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Zehrer v. Zehrer

Decided: January 13, 1950.

KATHERINE ZEHRER, PLAINTIFF-RESPONDENT,
v.
CLIFFORD ZEHRER, DEFENDANT-APPELLANT



Jacobs, Donges and Bigelow. The opinion of the court was delivered by Donges, J.A.D. Bigelow, J.A.D. (dissenting).

Donges

This is an appeal from a judgment of the Superior Court, Chancery Division.

Plaintiff instituted a suit for separate maintenance, alleging that she was compelled to separate herself from the defendant because of his extreme cruelty and alleging that he refused and neglected to support her. Defendant denied the allegations of the complaint and counterclaimed for divorce on the ground of desertion.

At the hearing, plaintiff testified that during her married life her husband habitually neglected her and was absent from the home practically every evening. His absences created suspicions in her mind. These suspicions were strengthened when she heard rumors concerning her husband and one

Sophie Terpanick. She said she confronted her husband with what she had heard and asked him to give up this other woman. She then testified that he admitted his relationship with the woman but he said he could not give her up because "it had gone all the way."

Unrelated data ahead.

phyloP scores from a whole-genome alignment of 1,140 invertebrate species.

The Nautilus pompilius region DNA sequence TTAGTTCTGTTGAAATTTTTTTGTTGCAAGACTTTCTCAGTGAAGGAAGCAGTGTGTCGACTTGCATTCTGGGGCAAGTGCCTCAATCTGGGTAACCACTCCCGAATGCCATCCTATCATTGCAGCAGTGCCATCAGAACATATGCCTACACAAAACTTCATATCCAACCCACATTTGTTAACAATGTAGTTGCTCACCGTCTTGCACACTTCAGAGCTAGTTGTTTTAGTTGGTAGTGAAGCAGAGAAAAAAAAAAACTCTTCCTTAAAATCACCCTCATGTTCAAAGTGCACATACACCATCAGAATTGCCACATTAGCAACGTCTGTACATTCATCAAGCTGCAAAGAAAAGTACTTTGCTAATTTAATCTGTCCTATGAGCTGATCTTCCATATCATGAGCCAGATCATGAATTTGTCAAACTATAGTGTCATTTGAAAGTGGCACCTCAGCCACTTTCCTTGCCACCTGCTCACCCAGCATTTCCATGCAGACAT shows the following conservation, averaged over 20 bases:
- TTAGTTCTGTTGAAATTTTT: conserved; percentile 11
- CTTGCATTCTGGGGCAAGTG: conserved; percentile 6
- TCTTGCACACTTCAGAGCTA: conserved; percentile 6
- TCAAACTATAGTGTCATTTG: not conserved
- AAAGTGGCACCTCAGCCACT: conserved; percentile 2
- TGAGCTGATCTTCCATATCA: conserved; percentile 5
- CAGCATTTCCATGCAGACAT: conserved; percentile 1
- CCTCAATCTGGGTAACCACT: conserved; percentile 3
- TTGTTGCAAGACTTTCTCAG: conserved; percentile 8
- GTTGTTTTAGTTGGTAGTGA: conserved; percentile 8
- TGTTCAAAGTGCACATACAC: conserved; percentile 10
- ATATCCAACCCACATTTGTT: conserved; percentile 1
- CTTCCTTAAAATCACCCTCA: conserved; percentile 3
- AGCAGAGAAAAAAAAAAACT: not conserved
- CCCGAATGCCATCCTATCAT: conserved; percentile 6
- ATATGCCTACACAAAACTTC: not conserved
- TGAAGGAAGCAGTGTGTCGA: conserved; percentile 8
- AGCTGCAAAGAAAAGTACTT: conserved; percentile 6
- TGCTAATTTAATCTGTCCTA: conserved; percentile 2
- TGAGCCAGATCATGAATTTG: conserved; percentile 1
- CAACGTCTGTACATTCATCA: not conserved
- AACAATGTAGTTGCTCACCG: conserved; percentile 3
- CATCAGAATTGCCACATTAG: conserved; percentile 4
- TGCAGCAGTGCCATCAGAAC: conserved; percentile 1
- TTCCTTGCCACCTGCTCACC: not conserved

Plaintiff also testified that she became disturbed because her husband told her he repeatedly watched a woman in the downstairs apartment taking a bath. He did this by peeking through a hole in the floor.

She said that she left her husband on June 29, 1944, because she could not bear his conduct any longer. She said there had been an argument in January or February of that year over a bank book. The bank account was in her name and contained some $4,000. She took the book from its customary place. He told her that unless she returned it, he would give her no more money, and, she testified, he has not given her any. She claims she has used nearly all of the money in that account for medical bills and for living expenses and is at present unable to work because of her health.

There was evidence in the case that although she weighed approximately 160 pounds prior to her separation, she weighs only about 100 pounds now. The court below concluded that her illness was due to her husband's conduct.

Defendant denied all the allegations made by the plaintiff. He claims that plaintiff ceased talking to him after some insignificant quarrel concerning an automobile. He alleges that when he came home on June 29, 1944, she was gone. He admitted, however, that although she had never in the past gone away without informing him, he made no effort to locate her until four days later. He denied he even knew Sophie Terpanick until after his wife left him. He further claims that he attempted to effect a reconciliation, but his wife refused to return. Plaintiff admits a conversation concerning a reconciliation, but she claims the defendant wanted her to live in the room of their son, separate and apart from the defendant. Furthermore, she claims, he still persisted in his refusal to give up the other woman.

The court below dismissed the defendant's counterclaim and awarded separate maintenance to plaintiff in the amount

of $50 per week and ordered defendant to pay a $350 counsel fee. Defendant ...


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